Just as housing unit completions began to pick up in May, the pipeline of new housing units has already begun to fade. Builders are getting rationally spooked by tighter financial conditions and its real economic implications. While higher mortgage rates reduce the demand for investment (a new housing structure), higher mortgage rates reduce the supply of consumable housing at the margin. To be clear, it is only consumable housing as a service that counts for inflation; the housing demand that the Fed directly cools is investment demand, not consumption demand.
Much of the attention on Fed tightening is about the relative judgment: how much can the Fed reduce demand relative to supply for the sake of achieving lower price inflation. Yet these relative judgments abstract from a harsher and more perverse reality: Fed tightening does not exclusively reduce demand; it weakens the supply-side in the process. If supply is to catch up to demand in key sectors without inflicting a serious loss of output and capacity, investment responses to current shortages need to be supported. The current policy mix actively harms those investment responses.
The Fed's current tightening campaign could still give rise to a variety of outcomes, including a disinflationary 'soft landing', a disinflationary recession, or, worst of all, a recession that still coincides with high inflation. But to understand the Fed's role in each of these scenarios, it's important to stay attentive to the causal mechanisms through which the Fed's policies affect the real economy.
The Fed's hikes can slow the demand-side through a few different channels, including lower employment, lower wages, lower consumption from would-be homeowners, and portfolio wealth effects. Supply-side channels are more routinely ignored due to erroneously assuming that the Fed neutrally "prints money", and thereby cannot have any effects on decisions to produce or expand capacity.
However, tighter Fed policy and financial conditions do have adverse effects on the supply-side. They directly raise the cost of funding fixed capital formation, risk intermediation, and inventory replenishment. While these effects are not the only ingredients relevant to supply-side responses, they do have meaningful marginal effects in identifiable cases. Congress and the White House should understand that leaning exclusively on Fed policy to tame inflation risks weaker employment, investment and capacity over time. If they want to avoid the collateral damage at stake right now, they should be considering policies that deliver more direct disinflationary assists and secure a more resilient investment trajectory in cyclically-sensitive commodities.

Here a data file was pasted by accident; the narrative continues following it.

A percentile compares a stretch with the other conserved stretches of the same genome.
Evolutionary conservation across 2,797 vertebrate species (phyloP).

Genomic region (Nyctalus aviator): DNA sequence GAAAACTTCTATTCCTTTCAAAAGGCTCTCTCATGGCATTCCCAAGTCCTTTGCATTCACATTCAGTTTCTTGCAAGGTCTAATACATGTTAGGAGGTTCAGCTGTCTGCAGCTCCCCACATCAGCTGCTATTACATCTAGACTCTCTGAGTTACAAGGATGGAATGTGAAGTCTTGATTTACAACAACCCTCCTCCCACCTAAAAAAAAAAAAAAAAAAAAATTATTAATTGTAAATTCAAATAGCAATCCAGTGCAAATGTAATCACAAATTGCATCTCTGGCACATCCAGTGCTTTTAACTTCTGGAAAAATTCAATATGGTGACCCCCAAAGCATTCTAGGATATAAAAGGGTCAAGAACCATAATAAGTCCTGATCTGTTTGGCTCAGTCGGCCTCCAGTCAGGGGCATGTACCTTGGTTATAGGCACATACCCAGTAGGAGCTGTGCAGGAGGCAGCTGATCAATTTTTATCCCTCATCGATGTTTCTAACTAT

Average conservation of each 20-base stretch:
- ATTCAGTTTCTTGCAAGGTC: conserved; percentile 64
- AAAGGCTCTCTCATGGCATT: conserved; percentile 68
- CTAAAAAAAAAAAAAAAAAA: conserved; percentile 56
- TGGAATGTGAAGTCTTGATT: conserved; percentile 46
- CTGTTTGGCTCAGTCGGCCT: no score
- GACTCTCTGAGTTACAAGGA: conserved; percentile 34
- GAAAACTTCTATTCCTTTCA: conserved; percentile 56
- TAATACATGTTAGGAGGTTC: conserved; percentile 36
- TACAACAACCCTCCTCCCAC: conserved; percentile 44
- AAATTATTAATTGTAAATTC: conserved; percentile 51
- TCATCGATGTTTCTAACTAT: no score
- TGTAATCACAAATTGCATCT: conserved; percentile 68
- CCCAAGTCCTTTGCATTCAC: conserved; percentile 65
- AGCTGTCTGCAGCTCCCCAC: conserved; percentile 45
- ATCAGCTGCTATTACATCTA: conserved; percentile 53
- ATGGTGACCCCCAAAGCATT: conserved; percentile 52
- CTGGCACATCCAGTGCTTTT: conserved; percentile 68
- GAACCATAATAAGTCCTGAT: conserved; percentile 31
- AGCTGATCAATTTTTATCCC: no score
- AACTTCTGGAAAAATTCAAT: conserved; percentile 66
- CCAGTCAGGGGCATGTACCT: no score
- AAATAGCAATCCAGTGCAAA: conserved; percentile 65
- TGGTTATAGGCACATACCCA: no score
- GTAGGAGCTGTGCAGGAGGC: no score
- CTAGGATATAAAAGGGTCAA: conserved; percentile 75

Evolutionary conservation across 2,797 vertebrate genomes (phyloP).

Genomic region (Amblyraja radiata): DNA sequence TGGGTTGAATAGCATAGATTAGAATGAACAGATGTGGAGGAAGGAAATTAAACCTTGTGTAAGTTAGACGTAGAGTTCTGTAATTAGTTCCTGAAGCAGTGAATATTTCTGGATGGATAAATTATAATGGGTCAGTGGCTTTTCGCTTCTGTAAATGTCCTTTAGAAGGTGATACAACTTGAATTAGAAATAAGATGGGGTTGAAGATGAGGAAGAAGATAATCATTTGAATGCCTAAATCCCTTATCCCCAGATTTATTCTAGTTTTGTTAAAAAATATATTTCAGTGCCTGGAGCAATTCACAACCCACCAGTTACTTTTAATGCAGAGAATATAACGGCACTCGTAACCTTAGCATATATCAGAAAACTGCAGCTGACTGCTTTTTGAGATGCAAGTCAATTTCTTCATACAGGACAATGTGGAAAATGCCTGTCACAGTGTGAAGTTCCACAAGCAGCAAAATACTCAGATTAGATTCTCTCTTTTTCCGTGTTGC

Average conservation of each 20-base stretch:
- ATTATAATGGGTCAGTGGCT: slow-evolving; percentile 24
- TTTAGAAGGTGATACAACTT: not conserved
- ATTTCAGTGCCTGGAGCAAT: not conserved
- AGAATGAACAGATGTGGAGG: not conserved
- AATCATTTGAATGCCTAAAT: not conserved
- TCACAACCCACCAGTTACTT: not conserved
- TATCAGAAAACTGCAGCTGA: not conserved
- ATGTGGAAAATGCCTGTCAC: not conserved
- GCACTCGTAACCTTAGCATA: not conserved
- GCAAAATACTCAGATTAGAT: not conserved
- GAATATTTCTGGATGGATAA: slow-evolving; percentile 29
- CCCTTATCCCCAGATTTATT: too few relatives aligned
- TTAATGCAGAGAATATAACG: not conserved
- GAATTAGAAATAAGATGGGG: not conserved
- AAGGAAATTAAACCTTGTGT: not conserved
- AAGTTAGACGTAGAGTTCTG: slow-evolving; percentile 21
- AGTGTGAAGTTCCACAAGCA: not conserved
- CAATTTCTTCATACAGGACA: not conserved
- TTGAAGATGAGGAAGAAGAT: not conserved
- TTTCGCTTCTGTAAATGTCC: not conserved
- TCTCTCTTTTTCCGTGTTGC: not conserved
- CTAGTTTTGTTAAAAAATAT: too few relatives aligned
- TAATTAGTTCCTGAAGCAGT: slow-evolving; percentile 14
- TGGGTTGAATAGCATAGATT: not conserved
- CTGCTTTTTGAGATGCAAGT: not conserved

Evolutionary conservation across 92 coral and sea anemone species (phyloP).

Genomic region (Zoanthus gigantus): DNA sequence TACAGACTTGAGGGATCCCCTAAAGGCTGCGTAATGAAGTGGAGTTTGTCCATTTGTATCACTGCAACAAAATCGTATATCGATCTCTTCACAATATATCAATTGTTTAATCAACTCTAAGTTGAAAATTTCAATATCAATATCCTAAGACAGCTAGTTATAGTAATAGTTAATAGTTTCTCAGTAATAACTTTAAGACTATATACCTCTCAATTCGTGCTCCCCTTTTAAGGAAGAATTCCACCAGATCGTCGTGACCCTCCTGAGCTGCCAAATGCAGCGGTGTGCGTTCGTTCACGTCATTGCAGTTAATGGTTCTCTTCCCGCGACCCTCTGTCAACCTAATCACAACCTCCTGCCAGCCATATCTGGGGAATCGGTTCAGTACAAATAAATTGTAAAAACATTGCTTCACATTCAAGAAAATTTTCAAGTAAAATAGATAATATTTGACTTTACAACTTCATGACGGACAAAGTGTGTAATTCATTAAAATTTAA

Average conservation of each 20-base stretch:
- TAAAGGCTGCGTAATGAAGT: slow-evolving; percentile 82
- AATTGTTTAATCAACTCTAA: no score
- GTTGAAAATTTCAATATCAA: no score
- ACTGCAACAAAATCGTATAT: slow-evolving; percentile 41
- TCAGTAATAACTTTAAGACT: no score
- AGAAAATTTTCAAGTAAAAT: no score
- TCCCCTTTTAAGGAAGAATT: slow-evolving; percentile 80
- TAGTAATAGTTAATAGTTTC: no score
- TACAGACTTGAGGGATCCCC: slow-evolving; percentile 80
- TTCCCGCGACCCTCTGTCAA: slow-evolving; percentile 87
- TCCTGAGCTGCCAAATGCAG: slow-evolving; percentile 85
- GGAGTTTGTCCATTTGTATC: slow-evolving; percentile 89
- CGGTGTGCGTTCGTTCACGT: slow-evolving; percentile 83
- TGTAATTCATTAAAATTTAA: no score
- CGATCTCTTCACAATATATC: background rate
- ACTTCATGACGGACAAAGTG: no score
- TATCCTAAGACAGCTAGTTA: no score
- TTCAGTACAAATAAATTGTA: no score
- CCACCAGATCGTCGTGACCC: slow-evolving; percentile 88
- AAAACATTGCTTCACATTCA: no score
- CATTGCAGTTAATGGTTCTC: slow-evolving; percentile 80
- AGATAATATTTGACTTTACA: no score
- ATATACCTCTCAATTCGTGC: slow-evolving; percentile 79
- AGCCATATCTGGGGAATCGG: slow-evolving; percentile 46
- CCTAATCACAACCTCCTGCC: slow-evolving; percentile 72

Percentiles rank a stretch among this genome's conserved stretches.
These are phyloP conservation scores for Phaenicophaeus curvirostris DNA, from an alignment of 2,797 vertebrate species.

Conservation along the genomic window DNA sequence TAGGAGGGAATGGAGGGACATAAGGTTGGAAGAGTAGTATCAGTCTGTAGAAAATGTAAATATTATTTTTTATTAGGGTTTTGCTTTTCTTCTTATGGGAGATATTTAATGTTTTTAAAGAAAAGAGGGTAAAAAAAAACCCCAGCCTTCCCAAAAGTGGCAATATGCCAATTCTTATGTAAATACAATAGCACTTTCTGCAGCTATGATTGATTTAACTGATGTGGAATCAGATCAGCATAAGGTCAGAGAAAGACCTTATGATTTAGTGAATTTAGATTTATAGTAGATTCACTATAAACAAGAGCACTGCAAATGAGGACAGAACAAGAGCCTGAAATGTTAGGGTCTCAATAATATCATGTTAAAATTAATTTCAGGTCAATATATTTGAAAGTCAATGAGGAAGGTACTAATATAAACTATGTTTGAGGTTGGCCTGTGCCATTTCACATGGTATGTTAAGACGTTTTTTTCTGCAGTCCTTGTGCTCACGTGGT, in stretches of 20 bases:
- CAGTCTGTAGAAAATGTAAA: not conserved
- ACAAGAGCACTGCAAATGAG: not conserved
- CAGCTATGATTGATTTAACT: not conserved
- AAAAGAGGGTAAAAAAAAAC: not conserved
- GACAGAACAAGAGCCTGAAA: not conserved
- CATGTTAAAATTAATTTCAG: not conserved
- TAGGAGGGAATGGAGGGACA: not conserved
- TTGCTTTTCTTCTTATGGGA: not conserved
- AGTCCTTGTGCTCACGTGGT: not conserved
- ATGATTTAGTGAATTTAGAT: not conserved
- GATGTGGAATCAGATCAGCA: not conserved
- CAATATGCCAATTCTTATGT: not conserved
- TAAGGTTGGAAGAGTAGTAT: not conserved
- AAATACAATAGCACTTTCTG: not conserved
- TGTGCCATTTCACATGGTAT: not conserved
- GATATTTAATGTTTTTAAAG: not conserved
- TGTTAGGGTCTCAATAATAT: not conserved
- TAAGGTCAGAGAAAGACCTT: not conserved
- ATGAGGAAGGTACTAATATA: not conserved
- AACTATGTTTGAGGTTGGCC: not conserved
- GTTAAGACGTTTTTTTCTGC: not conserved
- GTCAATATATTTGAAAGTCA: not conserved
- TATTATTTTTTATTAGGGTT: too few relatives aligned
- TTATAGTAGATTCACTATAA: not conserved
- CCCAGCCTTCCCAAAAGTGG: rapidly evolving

The Fed's actions reflect a concerted effort to raise long-term interest rates—by signaling faster future hikes—and interest rate volatility, as evidenced by their rapid pivot to a 75bp hike last week. These efforts have translated into amplified tightening of financial conditions. The Fed has increased its benchmark interest rate 150 basis points this year, but mortgage rates are up over 270 basis points, and high yield corporate bond yields are up 430 basis points, consistent with elevated risk of a recessionary default cycle. This is what we mean by "amplified Fed tightening."
And these dynamics are not merely limited to financial markets; they have impacts on decisionmakers within the real economy. Homebuilders are clearly seeing the writing on the wall. As mortgage rates have gone up, the inclination to build new construction has tangibly fallen. Just look at the residential building permits and starts data. Builders seem to be pulling back on plan to build both single-family housing units and (more commonly rented) multifamily housing units.
The housing sector that has ben dealing with a bottlenecked and dysfunctional supply chain, and it is now likely to see a cooler supply chain. Yet for firms that decided to invest in raising capacity to meet elevated housing demand, they are more likely to be left holding the bag. One can only wonder if they will be as willing to raise investment the next time they see an increase in residential construction activity. They may simply stand pat on investment while riding high prices for as long as they might last.
The shame of it all is that we just saw nascent signs of improvement in terms of housing completions, after a sluggish start to the year.
The Fed, the White House, and Congress ought to be paying attention. The Fed's relative effect on demand over supply often get misconstrued into outright claims about the Fed's effects on the supply side ('The Fed can't do anything about supply-side problems'). Changes to risk-free rates interact with financing costs, capital budgeting decisions, inventory replenishment, and risk intermediation costs. That the supply-side effects are typically lower than the demand-side effects is not a reason to ignore them altogether. In the case of housing, they clearly are not negligible. Left to solve inflation on its own, the Fed will inflict collateral damage not just to employment and labor demand, but also to capital formation and investment demand. That will diminish the capacity to supply consumption goods and services in the future.
Taking these issues seriously would require greater emphasis on policies that help avoid the collateral damage to the supply-side that is already in train. We've been fairly prolific regarding what the White House could do to ensure a more elastic and resilient response from the US energy industry while still balancing against regulatory and climate interests. Comparable policies, with Congress' help, should be pursued to insure and accelerate investments tied to the housing supply chain and residential construction.
If supply is to catch up to demand, policy should be geared to avoiding active harm to the supply-side. The current policy mix falls well-short of that basic goal.